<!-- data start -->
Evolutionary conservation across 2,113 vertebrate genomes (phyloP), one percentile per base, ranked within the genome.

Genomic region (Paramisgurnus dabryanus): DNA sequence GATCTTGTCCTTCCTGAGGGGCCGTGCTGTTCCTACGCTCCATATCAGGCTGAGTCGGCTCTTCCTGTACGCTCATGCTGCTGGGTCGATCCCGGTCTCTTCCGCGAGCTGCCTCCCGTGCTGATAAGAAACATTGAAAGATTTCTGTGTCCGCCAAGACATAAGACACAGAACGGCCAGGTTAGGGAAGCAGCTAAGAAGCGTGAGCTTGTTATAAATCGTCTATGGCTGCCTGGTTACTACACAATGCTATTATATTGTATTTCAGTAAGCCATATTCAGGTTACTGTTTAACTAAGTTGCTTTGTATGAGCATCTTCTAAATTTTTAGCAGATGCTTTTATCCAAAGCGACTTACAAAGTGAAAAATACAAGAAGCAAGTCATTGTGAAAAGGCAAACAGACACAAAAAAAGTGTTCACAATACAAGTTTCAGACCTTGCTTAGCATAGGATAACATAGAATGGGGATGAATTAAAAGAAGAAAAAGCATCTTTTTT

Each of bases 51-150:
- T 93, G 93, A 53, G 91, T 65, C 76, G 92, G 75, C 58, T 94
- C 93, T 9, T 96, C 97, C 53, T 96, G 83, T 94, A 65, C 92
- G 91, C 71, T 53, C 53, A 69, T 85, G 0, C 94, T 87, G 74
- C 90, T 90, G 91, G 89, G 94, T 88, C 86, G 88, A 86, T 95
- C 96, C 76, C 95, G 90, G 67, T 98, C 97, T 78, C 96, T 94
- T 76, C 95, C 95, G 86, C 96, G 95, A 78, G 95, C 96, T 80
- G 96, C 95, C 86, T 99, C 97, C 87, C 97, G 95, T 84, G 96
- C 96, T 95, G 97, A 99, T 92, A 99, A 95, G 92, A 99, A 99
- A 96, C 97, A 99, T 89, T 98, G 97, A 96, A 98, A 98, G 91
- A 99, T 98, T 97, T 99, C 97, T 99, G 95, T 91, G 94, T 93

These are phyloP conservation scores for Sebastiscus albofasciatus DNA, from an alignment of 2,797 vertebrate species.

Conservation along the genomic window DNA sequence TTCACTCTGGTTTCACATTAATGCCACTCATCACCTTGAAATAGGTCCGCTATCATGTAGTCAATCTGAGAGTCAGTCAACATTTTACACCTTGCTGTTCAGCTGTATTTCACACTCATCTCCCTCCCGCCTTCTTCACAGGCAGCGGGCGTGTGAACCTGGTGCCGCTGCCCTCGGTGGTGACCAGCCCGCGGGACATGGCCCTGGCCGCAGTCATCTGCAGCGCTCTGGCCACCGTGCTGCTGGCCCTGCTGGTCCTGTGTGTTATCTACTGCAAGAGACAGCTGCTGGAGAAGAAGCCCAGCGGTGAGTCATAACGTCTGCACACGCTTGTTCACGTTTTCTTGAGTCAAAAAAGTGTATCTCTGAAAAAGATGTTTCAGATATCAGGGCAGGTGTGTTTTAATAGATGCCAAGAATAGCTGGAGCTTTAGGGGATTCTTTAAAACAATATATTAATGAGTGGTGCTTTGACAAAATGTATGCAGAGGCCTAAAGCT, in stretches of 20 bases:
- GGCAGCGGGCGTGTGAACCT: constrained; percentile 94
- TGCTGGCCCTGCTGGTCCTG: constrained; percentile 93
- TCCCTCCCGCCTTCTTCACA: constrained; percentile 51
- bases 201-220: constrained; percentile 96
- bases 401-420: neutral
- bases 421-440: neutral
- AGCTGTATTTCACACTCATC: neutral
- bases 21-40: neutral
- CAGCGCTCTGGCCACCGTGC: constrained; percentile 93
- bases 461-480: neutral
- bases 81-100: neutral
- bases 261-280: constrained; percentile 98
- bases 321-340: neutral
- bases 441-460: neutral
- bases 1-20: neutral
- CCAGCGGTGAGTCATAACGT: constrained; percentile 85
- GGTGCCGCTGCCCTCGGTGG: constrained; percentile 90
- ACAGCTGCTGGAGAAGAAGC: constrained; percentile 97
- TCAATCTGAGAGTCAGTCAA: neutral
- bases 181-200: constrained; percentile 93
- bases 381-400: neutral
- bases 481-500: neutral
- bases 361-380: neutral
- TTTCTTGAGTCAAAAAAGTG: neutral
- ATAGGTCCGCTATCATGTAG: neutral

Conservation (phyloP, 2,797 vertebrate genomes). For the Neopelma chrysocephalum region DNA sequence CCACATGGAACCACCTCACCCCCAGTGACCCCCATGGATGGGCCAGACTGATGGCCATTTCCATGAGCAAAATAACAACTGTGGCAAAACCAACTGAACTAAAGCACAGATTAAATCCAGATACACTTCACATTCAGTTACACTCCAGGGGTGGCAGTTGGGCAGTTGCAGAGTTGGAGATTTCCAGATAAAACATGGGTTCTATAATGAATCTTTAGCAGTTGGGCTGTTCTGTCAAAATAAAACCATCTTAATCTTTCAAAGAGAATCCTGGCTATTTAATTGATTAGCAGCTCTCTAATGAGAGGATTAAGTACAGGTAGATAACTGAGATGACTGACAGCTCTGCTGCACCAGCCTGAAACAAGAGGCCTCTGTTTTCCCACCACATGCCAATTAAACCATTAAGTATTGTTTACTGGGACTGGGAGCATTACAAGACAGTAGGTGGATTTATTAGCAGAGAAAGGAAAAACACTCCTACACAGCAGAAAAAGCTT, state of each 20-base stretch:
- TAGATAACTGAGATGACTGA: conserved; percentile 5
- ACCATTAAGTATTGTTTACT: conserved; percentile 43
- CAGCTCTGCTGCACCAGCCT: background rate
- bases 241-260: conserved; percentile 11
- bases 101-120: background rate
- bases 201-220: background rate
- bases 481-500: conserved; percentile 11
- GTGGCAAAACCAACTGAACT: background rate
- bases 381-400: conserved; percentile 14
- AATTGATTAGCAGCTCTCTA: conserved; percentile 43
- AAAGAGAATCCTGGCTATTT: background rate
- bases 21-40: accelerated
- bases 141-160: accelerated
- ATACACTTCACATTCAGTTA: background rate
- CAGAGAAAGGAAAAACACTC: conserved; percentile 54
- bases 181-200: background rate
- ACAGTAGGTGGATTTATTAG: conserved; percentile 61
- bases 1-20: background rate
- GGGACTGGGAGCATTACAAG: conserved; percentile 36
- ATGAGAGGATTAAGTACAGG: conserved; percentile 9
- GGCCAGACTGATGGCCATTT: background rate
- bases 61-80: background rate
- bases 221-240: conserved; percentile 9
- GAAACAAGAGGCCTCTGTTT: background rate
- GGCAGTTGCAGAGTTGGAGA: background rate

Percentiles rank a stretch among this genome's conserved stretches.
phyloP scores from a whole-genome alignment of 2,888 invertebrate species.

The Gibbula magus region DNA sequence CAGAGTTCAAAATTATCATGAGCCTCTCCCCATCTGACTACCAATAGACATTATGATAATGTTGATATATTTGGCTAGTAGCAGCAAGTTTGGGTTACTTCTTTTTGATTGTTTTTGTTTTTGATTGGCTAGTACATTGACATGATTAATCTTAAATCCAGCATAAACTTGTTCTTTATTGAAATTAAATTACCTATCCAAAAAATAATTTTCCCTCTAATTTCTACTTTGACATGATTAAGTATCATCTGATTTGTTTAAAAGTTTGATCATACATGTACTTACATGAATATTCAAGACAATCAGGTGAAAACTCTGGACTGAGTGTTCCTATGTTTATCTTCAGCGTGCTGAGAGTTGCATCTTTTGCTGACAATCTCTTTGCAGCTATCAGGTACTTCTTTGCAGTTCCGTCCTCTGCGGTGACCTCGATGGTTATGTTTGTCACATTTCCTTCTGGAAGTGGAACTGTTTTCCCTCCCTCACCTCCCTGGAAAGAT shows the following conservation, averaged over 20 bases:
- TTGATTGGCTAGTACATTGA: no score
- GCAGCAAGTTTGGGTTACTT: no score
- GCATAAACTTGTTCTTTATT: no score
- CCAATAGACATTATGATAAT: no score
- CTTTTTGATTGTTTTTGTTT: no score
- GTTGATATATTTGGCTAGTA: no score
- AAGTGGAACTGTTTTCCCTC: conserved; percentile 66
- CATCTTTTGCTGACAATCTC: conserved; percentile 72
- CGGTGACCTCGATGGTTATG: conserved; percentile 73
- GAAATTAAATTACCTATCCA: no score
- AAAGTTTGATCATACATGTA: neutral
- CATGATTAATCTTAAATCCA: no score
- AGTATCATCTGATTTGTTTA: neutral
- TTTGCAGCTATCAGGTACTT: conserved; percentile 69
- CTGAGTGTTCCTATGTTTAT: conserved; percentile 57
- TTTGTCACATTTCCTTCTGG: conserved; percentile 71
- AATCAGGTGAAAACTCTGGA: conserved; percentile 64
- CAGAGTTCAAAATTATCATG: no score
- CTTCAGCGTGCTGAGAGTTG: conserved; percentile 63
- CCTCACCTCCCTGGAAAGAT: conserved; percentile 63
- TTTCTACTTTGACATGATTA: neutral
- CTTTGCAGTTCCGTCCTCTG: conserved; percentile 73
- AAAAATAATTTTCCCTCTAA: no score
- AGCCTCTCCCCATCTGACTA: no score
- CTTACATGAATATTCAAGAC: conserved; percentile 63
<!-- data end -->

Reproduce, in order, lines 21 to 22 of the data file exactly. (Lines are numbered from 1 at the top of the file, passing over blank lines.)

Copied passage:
- bases 421-440: neutral
- AGCTGTATTTCACACTCATC: neutral